Interdisciplinary design studio Resolve Collective is disassembling its exhibition at London's Barbican Centre and withdrawing its events program in response to a series of negative encounters with staff and the censorship of a Palestinian speaker.
In an Instagram post detailing their experiences at the institution, the collective announced that the Resolve Collective: them's the breaks exhibition, which was set to run until July 16, will be disassembled and left as piles of materials in the gallery space.
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The move was made in response to the co-founder of the Palestine-based Radio AlHara Elias Anastas being asked "to avoid talking about free Palestine at length" at an event organised by Abiba Coulibaly and Resolve Collective along with a series of other "shameful incidents".
"We were informed by Abiba and later the Radio AlHara team, of an act of anti-Palestinian censorship by a member of the Barbican comms team," explained the statement. "The Barbican have since offered a sincere apology to Radio Radio AlHara and to ourselves."
"Over the course of our time as Curve Gallery artists, however, we experienced a number of shameful incidents. So, in spite of the apology, we out," it continued.
Barbican intervention "unacceptable"
Following the incident the Barbican apologised to Abiba and Resolve Collective, which is led by Melissa Haniff and brothers Seth and Akil Scafe-Smith, and the event is set to be rescheduled.
"This intervention by the Barbican relating to the content of the talk was unacceptable and a serious error of judgement, for which we are deeply sorry," said the Barbican in a statement.
"As an organisation we believe in the importance of free speech, dialogue and debate – giving a platform to the experiences and views of individuals and groups involved in free Palestine is part of this commitment."
Resolve Collective reported that the incident was the latest in a series of negative interactions with Barbican staff.
"The incident of anti-Palestinian censorship occurred only hours after we had sent an email to the Barbican gallery manager summarising our disappointment at a number of hostile encounters we had experienced from a select few members of the Barbican front of house staff across our exhibition's life span," continued the statement.
"This had included: hostility towards close family and friends at the exhibition opening: heavy-handed and overly-suspicious treatment when entering our exhibition with a group of other Black and Brown artists: and being publicly deprecated and infantilised whilst ushered out of our exhibition space at the end of Gut Level's Cute and Sexy North rave."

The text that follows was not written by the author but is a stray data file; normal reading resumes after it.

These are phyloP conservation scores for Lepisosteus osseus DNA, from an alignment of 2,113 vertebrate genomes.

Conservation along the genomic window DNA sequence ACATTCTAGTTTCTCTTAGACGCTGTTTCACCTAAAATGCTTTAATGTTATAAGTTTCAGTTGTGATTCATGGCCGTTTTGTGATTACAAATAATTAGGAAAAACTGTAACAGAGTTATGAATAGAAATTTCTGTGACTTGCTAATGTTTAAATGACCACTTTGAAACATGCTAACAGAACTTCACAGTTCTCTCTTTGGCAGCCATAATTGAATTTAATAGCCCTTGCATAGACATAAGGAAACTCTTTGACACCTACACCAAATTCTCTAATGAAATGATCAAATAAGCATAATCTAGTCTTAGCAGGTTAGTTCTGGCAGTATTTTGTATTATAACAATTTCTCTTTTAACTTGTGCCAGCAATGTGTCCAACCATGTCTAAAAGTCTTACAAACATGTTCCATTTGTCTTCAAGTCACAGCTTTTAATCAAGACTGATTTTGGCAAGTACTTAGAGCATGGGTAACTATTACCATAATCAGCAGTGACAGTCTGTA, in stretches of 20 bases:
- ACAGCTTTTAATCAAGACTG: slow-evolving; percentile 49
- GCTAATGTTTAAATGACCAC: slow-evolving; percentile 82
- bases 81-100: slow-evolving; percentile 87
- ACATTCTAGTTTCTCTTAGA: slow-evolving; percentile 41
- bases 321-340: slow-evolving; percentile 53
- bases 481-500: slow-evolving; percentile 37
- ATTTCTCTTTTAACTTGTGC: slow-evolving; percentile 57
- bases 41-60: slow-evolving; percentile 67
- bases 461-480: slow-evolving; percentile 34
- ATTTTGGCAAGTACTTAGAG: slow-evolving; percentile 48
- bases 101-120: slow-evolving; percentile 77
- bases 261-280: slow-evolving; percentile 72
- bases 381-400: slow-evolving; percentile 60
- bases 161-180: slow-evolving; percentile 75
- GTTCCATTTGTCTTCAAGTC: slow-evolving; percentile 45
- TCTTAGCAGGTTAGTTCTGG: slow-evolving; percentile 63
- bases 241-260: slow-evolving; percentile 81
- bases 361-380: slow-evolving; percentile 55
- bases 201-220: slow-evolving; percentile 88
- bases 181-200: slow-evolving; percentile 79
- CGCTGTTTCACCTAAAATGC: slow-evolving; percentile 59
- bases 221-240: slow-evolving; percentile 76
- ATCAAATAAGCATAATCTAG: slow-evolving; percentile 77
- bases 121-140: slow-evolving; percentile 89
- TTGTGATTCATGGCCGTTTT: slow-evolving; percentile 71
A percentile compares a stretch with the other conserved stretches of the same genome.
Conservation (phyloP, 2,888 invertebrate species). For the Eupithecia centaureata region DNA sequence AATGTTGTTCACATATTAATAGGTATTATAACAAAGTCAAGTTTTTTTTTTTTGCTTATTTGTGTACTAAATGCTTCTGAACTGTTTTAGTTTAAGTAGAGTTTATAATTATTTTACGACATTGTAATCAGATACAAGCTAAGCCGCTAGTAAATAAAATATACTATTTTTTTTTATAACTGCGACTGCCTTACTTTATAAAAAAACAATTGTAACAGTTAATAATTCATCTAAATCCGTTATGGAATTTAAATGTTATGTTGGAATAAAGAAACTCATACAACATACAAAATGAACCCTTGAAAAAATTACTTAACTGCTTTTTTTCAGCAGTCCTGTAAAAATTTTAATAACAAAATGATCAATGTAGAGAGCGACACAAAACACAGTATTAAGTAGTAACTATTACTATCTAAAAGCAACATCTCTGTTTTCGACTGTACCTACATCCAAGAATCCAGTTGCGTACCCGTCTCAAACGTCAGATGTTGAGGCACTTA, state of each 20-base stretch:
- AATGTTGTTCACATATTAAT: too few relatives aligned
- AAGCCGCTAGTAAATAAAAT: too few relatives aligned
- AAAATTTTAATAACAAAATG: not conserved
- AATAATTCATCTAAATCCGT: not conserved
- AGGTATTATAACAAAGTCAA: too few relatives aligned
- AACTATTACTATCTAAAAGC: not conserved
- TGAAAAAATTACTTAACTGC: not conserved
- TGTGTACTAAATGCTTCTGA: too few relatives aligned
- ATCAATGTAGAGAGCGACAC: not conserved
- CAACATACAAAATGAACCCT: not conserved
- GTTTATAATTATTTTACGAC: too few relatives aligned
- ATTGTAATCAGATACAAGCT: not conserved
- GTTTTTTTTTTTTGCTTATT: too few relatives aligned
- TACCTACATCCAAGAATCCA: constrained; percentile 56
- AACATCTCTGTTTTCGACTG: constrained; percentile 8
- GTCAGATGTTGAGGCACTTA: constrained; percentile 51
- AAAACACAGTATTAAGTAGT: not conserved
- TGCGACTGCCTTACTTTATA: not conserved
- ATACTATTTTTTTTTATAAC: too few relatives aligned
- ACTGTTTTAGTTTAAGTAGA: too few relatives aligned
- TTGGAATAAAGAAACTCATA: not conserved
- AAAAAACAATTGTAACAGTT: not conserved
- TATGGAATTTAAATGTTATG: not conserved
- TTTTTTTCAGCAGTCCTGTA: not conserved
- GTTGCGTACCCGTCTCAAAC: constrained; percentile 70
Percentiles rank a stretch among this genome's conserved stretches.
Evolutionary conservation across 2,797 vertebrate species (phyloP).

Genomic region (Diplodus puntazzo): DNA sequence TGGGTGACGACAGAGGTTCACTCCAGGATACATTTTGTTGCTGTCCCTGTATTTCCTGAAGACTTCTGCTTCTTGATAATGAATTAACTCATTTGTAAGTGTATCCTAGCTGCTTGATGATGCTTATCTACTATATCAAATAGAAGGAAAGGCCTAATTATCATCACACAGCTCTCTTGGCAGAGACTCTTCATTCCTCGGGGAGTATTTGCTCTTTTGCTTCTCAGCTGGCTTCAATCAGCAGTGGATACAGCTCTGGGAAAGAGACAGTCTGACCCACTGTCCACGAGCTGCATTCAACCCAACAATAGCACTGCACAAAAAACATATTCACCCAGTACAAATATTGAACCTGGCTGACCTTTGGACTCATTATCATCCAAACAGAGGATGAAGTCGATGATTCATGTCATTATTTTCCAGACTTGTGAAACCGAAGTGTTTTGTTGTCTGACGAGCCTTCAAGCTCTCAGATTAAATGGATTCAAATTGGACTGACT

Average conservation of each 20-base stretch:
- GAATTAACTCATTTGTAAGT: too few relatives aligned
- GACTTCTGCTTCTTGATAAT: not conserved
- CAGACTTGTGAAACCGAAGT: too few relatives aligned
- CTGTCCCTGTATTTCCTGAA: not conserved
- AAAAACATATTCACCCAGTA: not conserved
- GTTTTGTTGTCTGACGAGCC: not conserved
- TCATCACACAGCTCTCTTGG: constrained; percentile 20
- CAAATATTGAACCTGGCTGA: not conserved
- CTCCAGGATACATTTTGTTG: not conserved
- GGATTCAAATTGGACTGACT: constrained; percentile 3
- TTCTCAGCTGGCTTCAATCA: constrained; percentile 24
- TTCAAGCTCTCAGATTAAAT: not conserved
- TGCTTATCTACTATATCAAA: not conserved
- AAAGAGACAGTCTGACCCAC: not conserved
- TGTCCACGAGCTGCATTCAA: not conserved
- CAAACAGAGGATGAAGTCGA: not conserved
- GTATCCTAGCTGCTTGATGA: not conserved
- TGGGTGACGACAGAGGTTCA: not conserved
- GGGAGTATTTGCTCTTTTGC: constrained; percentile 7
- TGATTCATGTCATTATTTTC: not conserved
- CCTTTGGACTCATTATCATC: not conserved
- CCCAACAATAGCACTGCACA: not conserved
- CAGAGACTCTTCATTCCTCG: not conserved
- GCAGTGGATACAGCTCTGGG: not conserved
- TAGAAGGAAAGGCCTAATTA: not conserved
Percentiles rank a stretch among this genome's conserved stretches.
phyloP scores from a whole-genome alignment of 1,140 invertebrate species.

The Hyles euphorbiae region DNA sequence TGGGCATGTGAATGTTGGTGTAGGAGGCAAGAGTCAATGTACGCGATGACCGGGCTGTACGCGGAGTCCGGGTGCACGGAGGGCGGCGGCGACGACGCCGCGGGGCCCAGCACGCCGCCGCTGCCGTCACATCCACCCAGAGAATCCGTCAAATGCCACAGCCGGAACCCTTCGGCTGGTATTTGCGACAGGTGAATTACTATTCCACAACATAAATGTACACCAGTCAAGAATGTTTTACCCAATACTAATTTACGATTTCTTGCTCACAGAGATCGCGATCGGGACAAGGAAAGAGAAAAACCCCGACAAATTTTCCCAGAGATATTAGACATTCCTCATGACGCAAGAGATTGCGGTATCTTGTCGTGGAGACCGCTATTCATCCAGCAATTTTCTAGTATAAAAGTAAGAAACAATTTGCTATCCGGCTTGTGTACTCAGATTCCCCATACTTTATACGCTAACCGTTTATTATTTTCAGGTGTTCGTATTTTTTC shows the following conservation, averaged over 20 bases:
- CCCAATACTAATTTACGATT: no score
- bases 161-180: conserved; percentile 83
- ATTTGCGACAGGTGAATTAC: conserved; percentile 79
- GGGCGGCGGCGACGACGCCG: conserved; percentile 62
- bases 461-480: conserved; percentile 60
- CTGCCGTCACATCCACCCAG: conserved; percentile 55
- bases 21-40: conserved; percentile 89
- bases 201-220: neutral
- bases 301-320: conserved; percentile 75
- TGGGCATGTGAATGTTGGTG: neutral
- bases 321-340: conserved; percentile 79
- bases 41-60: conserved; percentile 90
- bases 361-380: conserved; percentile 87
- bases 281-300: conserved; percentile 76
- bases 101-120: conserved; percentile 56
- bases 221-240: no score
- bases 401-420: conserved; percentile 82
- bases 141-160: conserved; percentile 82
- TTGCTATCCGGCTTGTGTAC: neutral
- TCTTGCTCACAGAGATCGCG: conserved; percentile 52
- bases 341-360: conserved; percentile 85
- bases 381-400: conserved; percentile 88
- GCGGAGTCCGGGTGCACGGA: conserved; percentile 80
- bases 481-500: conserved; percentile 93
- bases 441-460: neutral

Resolve Collective "have been subject to a number of unacceptable experiences"
In response to the incidents, Resolve Collective decided to "exit the Barbican Curve Gallery prematurely". The collective has ended its public program of events at the gallery and will dismantle its exhibition.
A notice on the Barbican's website reads "the Curve Gallery is currently closed".
The exhibition is set to reopen this Monday, with bare walls as a "physical reminder of both ours and Radio AlHara's experiences, holding the institution to account for their promises and making visible the ones they have failed to keep".
In response to the decision, the Barbican said it was supportive of the decision to dismantle the exhibition.
"During the run of their exhibition, Resolve Collective and their collaborators have been subject to a number of unacceptable experiences, which included the events that took place on Thursday 15 June," said Barbican CEO Claire Spencer and artistic director Will Gompertz.
"We are deeply sorry for the pain caused to the members of Resolve Collective and those involved in their exhibition," they said. "Nobody should have to work in a place where they don't feel welcome and respected.
"We are taking this situation extremely seriously and are currently working with the broader Barbican team to understand the details of what happened," they continued. "We are fully supportive of Resolve Collective's decision to change the nature of their exhibition and will work with them to make this possible."
Black artists "cannot be guaranteed to be treated with respect"
Also in the statement, Resolve Collective revealed that it twice previously turned down the opportunity to exhibit at the Barbican due to warnings from other artists.
They concluded that despite supportive individuals, including the exhibition's curator and Dezeen contributor Jon Astbury and Barbican public programme producer Matt Turner, the institution did not treat them with "respect and dignity".
"Our experiences at the Barbican had led us to a frustrating, yet unsurprising, conclusion: that today, despite the best intentions of many good individuals within the institution, young Black artists such as ourselves and other peers who seek to platform their communities, cannot be guaranteed to be treated with respect and dignity when working there," said the statement.
Called Resolve Collective: them's the breaks, the installation contained ramps, platforms and plank-like furniture built from materials that were collected from cultural institutions across London and the south of England.
The collective discussed the installation and how it was designed to be an interactive landscape used for community organisation in a video produced by Dezeen to mark its opening.
"It's actually thinking quite differently about what we would understand to be a gallery or a museum, and thinking quite critically about what that looks like outside of those four walls." said Seth Scafe-Smith at the time.